its residents and surrounding populations. Community plans have been intent on
maintaining a growth balance among housing, employment and community services to
retain the character and enhance the economy of the city. Over the last decade
the community has increased its employment base to where it is now the 8th
largest industrial city in the state.
The Elgin community is experiencing both the positive and negatives of rapid growth and development. As a result of growth there are more opportunities for employment and housing while at the same time there is more stress on existing community facilities and infrastructure. To enhance the existing city and maintain affordable housing while controlling and locating new development is a primary challenge to the community .
Extremely Low Income - Based upon the data comparisons and rankings it appears that the greatest number of extremely low income rental housing assistance needs is in the Small Family category followed by the Elderly and Other households. The percentage of households in each household type requiring housing assistance appear to be the extremely low income Large Family and the Other household categories. In the extremely low income owner category it is evident that elderly households represent the greatest numerical and percentage of housing needs, with cost burden being the major housing problem. Of the all the extremely low income owner households the Elderly represented 70% of the households paying more than 30% of income for housing and 32% of the households paying more than 50% of income for housing.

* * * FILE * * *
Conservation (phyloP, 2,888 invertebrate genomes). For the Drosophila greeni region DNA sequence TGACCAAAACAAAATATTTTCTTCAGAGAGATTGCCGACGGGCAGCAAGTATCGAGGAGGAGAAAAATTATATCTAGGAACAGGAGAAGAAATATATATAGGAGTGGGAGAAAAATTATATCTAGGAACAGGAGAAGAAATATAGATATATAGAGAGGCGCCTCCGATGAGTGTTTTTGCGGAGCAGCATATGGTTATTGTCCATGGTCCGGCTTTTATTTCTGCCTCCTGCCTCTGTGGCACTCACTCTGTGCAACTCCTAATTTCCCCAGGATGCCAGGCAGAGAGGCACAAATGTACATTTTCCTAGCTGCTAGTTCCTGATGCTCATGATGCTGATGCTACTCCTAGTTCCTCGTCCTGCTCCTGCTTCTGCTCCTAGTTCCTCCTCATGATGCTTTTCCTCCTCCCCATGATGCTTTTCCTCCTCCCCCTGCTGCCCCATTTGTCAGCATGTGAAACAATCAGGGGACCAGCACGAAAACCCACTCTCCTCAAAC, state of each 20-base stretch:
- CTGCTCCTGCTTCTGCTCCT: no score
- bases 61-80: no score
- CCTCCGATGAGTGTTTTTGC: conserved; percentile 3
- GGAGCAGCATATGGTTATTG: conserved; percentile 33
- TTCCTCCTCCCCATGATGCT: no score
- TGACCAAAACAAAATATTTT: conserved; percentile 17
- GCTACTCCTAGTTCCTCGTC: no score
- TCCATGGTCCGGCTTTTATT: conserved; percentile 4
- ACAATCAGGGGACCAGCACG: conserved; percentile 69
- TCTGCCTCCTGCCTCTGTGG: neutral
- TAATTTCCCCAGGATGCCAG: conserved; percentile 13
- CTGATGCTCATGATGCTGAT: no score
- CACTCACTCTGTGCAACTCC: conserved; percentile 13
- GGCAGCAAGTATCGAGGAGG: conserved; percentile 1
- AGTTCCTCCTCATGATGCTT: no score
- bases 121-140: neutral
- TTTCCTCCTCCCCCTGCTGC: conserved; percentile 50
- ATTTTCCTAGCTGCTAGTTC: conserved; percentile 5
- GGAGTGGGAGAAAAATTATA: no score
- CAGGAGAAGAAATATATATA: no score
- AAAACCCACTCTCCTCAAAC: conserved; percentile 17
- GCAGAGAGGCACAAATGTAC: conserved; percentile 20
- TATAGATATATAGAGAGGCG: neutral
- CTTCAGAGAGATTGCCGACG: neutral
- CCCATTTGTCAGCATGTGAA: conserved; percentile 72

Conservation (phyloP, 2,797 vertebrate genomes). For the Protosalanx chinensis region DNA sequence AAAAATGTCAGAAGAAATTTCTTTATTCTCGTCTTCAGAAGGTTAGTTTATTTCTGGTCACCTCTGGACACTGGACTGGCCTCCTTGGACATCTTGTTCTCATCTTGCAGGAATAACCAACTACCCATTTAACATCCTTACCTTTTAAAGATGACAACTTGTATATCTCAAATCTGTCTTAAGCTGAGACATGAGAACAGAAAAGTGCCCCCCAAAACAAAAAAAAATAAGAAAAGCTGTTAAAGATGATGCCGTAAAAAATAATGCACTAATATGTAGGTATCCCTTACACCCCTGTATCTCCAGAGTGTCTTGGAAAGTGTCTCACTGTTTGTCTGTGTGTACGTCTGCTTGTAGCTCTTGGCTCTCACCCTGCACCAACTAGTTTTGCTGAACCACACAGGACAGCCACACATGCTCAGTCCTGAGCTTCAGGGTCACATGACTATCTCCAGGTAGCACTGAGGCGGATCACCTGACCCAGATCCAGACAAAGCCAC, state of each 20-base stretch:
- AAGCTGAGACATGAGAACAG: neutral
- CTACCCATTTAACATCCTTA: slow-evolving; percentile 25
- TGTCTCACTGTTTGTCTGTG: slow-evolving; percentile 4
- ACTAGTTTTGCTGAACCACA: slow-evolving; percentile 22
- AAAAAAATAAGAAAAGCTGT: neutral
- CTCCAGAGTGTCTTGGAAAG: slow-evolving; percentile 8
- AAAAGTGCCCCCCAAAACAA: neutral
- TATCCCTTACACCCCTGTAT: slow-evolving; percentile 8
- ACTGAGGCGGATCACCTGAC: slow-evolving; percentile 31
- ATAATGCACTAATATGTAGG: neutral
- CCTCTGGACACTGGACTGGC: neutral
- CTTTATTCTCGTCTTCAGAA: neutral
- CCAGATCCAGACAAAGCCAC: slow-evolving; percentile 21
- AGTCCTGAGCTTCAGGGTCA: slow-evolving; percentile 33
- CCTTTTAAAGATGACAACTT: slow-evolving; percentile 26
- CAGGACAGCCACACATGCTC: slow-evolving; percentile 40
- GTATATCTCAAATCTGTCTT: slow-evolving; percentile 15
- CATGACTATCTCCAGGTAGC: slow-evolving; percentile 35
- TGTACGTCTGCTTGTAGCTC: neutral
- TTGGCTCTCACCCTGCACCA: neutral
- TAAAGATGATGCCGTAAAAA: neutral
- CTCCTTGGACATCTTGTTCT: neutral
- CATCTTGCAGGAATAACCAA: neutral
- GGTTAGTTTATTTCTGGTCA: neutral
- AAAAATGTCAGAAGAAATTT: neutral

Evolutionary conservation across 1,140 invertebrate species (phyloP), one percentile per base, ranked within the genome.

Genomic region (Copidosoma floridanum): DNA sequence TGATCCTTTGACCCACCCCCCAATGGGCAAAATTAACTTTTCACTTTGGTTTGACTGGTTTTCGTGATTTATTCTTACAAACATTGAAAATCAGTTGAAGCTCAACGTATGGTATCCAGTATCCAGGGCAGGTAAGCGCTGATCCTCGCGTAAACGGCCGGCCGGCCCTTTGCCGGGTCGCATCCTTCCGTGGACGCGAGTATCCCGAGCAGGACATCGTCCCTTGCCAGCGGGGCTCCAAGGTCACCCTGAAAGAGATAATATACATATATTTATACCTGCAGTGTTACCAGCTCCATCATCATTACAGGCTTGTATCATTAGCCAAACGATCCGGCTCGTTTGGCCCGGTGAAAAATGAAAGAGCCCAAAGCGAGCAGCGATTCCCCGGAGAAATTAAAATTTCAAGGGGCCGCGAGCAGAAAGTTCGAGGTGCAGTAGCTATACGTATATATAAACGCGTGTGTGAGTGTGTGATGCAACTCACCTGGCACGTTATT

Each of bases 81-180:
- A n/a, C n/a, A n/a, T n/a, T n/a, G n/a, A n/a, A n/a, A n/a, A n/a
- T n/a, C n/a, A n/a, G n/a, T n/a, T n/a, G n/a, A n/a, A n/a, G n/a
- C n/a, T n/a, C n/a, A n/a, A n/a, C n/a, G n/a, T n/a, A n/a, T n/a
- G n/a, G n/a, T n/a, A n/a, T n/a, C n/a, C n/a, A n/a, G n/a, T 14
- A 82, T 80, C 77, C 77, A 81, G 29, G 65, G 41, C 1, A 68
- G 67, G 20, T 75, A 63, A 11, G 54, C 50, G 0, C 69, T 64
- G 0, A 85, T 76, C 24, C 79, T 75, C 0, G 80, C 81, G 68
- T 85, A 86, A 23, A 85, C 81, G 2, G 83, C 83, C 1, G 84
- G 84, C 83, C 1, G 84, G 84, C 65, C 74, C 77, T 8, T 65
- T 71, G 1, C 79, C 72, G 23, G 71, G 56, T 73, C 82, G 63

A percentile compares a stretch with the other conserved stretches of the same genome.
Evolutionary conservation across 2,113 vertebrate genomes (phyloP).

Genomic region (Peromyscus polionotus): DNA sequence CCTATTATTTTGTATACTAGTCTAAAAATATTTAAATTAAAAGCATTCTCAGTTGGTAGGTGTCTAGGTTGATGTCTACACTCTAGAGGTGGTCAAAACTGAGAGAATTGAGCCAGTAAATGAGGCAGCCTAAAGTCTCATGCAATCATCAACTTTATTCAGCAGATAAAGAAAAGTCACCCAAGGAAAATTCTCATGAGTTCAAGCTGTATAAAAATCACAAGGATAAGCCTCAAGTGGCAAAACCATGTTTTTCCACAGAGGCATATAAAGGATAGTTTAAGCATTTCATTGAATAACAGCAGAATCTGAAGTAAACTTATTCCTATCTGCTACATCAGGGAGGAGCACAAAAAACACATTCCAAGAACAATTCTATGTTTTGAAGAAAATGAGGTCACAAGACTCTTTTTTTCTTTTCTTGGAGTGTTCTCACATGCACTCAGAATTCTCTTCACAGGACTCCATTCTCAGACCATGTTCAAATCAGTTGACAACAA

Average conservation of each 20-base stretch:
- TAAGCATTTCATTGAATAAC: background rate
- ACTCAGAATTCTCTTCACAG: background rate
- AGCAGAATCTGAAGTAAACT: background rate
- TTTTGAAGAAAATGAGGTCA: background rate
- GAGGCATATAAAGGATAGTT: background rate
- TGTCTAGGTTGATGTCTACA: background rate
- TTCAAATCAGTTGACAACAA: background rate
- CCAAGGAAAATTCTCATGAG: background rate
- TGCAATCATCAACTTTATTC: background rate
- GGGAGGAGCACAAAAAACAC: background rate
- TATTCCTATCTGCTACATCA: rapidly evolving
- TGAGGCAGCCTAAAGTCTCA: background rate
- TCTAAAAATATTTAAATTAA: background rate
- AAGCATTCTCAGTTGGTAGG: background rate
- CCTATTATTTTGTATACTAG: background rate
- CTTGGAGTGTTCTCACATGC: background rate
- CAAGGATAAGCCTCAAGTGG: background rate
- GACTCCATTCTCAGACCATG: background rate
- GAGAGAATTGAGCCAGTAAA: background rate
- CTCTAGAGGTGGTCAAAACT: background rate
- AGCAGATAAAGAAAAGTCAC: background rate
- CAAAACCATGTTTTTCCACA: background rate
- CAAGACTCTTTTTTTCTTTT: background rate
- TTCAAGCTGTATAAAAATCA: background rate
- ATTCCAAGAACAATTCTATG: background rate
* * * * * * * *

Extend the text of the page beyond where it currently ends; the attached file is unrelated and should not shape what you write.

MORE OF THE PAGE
Low Income - Based upon data comparisons and rankings it appears that the greatest number of low income rental housing assistance needs is in the Small Family category followed by the Elderly and Other households. The percentage of households in each household type requiring housing assistance appear to be the low income Large Family and the Other household categories. In the low income owner category it is evident that elderly households represent the greatest numerical and percentage of housing needs, with cost burden being the major housing problem. Of the all the low income owner households the Elderly represented 59% of the households paying more than 30% of income for housing and 44% of the households paying more than 50% of income for housing. However, the owner cost burden category does not recognize or account for a number of mitigating factors. Elderly homeowners often have high equity in homes and other assets that are not calculated as income and therefore are not reflected in the cost burden statistics provided by HUD. Additionally, as a general rule there are more programs that assist the elderly than are available to other low and moderate income groups, particularly the Other Household category. Therefore, the comparison of household income to housing cost may overstate the actual housing assistance needs of the low income elderly category.